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Audit review points to budget challenges facing Frontier School

FRONTIER — An external audit conducted in the Frontier Central School District found no questionable costs or irregular program spending, according to information presented at the board’s most recent meeting. Other points of the review, given at the Oct. 1 gathering, noted Frontier’s extensive fund balance allocation in budget planning, during the last three years.

John Schiavone, of auditing firm Lumsden & McCormick, presented data as part of the 2012 – 2013 fiscal review of Frontier.

Schiavone cited the district’s use of $11.3 million in fund balance reserves, combined during the fiscal years 2012 – 2013 ($1.7 million in such monies), 2011 – 2012 ($5.7 million) and 2010 – 2011 ($3.9 million).

Such funds were noted by School Business Manager Richard Calipari as keeping year-to-year tax increases minimal, while also offsetting uncontrolled items such as rising retirement system costs and New York state aid decreases. There is currently $7.1 million remaining in Frontier’s reserve funds, according to Calipari.

Schiavone described the amount of district reserves spent as an “erosion” of such monies. He additionally said that early data from the NYS comptroller’s office indicated a possible 2014 – 2015 tax cap levy (increase allowance) of 1.66 percent, lower than the 2 percent tax cap as part of fiscal budgets.

Any proposed tax hike above that projected total of 1.66 percent would need to be approved by at least 60 percent of district voters, more than the usual 50-percent-plus-one majority.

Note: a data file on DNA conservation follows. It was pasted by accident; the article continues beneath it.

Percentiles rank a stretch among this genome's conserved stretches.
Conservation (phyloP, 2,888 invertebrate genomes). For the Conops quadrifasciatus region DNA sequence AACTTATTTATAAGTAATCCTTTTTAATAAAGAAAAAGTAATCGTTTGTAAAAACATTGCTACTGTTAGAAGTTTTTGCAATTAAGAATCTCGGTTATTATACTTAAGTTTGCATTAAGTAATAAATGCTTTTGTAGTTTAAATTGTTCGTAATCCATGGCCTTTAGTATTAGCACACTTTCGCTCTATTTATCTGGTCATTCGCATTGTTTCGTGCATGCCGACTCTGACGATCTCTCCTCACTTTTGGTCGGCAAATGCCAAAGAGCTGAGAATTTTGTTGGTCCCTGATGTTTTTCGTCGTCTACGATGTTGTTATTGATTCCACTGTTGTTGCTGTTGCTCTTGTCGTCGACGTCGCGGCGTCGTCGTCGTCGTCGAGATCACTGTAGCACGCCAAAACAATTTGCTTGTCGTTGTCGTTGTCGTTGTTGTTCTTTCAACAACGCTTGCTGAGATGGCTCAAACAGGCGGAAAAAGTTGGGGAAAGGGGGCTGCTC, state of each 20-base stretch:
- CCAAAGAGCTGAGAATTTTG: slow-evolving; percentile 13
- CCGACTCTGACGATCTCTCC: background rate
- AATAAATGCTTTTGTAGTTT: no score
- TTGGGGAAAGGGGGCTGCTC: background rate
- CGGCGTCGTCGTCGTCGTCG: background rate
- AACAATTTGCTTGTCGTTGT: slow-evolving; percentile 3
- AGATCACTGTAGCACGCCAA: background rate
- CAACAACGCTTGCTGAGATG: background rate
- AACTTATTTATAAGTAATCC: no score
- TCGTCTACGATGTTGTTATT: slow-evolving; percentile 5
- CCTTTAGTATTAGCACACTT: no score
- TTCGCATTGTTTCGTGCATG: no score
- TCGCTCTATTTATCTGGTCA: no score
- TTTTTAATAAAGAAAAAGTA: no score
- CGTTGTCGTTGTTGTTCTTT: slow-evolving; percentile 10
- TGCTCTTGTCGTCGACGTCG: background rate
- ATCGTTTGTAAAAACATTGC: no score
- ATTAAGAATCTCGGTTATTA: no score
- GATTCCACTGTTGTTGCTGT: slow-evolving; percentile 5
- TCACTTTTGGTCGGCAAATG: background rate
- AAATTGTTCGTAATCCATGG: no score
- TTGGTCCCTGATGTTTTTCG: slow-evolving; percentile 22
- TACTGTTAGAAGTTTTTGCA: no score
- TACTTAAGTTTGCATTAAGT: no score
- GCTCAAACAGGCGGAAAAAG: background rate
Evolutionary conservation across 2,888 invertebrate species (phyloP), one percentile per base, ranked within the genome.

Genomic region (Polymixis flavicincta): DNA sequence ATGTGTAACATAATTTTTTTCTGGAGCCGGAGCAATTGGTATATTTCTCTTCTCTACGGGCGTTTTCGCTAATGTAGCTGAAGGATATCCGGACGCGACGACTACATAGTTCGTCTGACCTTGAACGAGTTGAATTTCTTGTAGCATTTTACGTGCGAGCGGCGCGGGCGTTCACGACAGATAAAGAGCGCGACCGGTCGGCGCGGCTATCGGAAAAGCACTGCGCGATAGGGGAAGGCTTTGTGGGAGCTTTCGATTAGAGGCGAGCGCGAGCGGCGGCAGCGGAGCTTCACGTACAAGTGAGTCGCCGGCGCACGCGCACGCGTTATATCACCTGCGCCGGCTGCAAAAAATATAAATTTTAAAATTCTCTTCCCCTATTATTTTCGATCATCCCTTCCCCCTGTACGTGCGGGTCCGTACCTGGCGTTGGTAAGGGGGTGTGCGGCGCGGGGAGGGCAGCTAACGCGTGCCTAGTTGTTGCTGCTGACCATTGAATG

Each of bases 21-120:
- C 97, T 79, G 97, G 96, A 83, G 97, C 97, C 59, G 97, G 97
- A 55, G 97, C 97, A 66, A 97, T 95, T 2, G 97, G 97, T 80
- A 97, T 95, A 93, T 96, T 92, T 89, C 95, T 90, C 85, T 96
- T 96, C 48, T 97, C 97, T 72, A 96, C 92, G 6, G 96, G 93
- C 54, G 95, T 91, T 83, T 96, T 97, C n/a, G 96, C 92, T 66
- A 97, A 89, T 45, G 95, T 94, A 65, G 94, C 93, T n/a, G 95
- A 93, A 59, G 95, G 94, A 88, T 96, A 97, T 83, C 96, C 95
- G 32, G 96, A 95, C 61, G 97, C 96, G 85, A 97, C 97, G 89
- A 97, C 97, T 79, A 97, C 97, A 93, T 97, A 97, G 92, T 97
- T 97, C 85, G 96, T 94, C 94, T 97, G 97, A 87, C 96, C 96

Schiavone advised district officials to sustain reserve monies as part of the 2014 – 2015 budget planning process, in response to Board Member Jack Chiappione’s question about whether or not he believed such funds should be touched, in the near future.

District officials acknowledged the difficulties facing Frontier, as well as other Western New York school districts, in regard to using reserve monies to balance budgets.

“All districts are in a similar boat,” said Board President Janet Plarr. “Some are worse off and not many are better.”

Board member Thomas Best Jr. said that district officials and community members must work closely together, to formulate essentials as part of a financially tight budget process.

“People are going to have to make a choice,” Best said, in regard to budgeted priorities.

Various other district audit findings for 2012 – 2013 included:

– Expenditures’ decreasing by 6.5 percent, with salaries down $1.8 million.

– Federal dollars’ decreasing by $2.5 million.

– Overall income’s falling $1.6 million, after a $5 million decrease in 2011 – 2012.

In other meeting action:
– The board welcomed Frontier High School senior Andrew Bojanowski as the ex-officio student member of the board of education for the school year.

– Molly Kacmarski and James Gleason will serve as the student representative alternates. This is the second year of Frontier’s having an ex-officio, non-voting student representative on its board.

– Interim District Superintendent Paul Hashem cited strong performances achieved by Frontier’s principals and teachers on a recent state grading system in regard to student growth and achievement. Other observations were included in the evaluation, graded on a “highly effective, effective, developing or ineffective” scale.

According to Hashem, each of Frontier’s principals and teachers scored on the higher plane of “highly effective” or “effective,” marking a district-wide success.

The next meeting of the Frontier Central School Board will take place at 7 p.m. on Oct. 15.

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